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ELECTRONIC COMMERCE

Meaning of E-commerce E-commerce (electronic commerce or EC) is the buying and selling of goods and services on the Internet, especially the World Wide Web. In practice, this term and a newer term, e-business, are often used interchangeably. For online retail selling, the term etailing is sometimes used. ecommerce, e-commerce, or electronic commerce is the conduct of a financial transactions by electronic means. With the huge success of commerce on the Internet, ecommerce usually refers to shopping at online stores on the World Wide Web, also known as ecommerce Web sites. Examples of E-commerce accepting credit cards for commercial online sales. generating online advertising revenue. trading stock in an online brokerage account. driving information through a company via its intranet. driving manufacturing and distribution through a value chain with partners on an extranet. selling to consumers on a pay-per-download basis, through a Web site. Characteristics of E-commerce: Ease of automated processing. Immediacy of result.

Openness and accessibility of payment processes. Loss of collateral information; Globalization. Emergence of new business models.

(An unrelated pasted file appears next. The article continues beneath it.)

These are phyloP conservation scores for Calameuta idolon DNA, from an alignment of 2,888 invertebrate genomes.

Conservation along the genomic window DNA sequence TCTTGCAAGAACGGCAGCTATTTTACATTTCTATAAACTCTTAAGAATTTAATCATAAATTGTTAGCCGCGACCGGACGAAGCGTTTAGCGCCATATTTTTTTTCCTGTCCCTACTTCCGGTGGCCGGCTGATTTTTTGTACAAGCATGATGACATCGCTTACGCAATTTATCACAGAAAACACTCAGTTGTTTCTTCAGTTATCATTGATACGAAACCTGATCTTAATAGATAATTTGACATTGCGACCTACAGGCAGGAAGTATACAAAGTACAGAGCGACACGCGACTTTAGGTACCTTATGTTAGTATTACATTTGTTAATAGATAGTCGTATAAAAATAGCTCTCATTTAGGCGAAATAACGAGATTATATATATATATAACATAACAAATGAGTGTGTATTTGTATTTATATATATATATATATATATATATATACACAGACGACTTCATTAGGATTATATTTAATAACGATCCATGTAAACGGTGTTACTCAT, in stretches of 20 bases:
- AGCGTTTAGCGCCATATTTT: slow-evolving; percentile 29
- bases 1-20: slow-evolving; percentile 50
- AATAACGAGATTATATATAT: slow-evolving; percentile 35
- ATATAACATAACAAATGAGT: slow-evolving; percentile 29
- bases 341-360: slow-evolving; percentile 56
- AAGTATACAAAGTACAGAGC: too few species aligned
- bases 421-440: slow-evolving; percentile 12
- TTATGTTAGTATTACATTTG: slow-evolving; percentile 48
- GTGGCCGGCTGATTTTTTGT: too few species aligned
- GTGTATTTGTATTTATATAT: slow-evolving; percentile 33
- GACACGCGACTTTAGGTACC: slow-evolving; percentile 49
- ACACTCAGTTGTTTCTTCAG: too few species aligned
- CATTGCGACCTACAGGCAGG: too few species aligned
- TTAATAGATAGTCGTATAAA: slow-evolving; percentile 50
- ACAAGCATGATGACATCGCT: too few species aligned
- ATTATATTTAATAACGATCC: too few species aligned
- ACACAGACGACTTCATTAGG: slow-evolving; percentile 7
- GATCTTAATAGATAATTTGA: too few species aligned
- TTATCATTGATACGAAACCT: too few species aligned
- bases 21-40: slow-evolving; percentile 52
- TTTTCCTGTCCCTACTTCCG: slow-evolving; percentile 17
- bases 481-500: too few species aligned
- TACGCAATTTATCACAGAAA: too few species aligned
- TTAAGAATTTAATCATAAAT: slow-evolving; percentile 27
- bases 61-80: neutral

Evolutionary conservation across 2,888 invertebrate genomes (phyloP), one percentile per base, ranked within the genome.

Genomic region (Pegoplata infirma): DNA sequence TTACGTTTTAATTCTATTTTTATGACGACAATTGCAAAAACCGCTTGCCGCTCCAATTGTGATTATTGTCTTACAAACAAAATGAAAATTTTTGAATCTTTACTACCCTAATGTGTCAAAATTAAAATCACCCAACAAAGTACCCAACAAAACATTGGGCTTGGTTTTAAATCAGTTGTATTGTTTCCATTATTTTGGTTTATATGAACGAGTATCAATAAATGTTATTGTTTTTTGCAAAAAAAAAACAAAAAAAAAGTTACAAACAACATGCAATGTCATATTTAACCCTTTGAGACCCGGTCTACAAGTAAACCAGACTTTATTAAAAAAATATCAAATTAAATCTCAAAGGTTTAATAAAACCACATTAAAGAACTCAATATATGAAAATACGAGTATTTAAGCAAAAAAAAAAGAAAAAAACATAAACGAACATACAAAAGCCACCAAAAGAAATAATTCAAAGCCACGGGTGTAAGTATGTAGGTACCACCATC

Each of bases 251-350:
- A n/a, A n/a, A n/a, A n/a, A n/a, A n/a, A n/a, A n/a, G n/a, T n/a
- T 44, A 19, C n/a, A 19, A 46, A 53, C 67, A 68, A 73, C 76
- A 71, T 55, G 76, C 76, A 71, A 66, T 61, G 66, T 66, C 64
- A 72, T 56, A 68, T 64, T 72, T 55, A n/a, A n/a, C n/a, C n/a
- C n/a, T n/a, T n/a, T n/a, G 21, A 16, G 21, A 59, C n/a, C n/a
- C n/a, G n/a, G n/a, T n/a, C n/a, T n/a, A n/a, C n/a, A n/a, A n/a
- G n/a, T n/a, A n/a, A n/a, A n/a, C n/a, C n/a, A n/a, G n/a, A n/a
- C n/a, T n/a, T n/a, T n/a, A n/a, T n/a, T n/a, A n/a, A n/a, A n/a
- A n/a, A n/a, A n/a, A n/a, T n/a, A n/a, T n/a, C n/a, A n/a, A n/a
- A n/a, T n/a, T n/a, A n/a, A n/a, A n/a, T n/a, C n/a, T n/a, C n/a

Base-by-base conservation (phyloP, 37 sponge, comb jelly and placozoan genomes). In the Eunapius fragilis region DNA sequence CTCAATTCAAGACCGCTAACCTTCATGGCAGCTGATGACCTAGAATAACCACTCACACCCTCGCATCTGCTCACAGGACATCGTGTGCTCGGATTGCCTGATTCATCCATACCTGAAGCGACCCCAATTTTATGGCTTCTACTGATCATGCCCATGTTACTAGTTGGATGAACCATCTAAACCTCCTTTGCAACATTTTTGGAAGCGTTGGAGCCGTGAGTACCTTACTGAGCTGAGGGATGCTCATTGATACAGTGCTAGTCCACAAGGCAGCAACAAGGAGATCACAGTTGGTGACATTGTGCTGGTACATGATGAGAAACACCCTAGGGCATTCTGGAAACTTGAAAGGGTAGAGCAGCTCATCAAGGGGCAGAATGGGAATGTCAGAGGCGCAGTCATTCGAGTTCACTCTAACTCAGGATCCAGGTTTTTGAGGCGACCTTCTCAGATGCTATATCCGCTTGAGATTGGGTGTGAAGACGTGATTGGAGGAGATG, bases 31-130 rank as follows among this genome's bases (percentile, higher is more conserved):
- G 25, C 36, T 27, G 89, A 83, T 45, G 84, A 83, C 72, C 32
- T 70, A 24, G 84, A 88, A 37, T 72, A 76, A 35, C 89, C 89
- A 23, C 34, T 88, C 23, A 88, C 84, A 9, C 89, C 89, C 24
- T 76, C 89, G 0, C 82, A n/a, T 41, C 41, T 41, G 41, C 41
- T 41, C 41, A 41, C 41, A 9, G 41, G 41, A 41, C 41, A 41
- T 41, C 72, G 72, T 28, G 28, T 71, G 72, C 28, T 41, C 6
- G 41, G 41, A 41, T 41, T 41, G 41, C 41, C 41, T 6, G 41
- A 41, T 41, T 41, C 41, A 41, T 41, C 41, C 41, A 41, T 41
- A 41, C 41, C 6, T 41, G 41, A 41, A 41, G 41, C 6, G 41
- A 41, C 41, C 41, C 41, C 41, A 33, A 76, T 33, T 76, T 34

Scope of E-commerce

The scope of e-commerce is to transact online. Transaction through online can be either on products or services. Most of us are aware of buying products online through some sites like e-bay or amazon.com. Almost everything from gym equipment to laptops, from apparels to jewelries, are purchased online in this age of e-commerce. There is enough freedom offered to them to go online, look for a product, and compare a few more of different models, along with their prices. The bonus is that the customer can also go to other online product review sites, and discussion forums.

E-commerce, has made it possible for the customers to avoid standing in the queue as to make payments for their bills, or booked tickets of flights and also hotel reservations. They can now do that all with just a click of a mouse, saving both the time and money. E-commerce has enchanted not only the customers but also the businessmen, who can now make their products or services available to their potential customers, who might be at any part of the world. Comparison between Traditional Commerce & E-commerce Direct interaction is present in traditional commerce. products E-commerce proves to be feasible for the standard products, low-value products , intangible and digital products. In traditional commerce customer can verify the identity of the seller and their physical location, whereas in e-commerce customers feel insecure because they cannot identify the seller and are unaware about many things. Traditional commerce is the best when it comes to convincing the customers on certain products. E-commerce uses e-cash, credit cards , debit cards and etc,.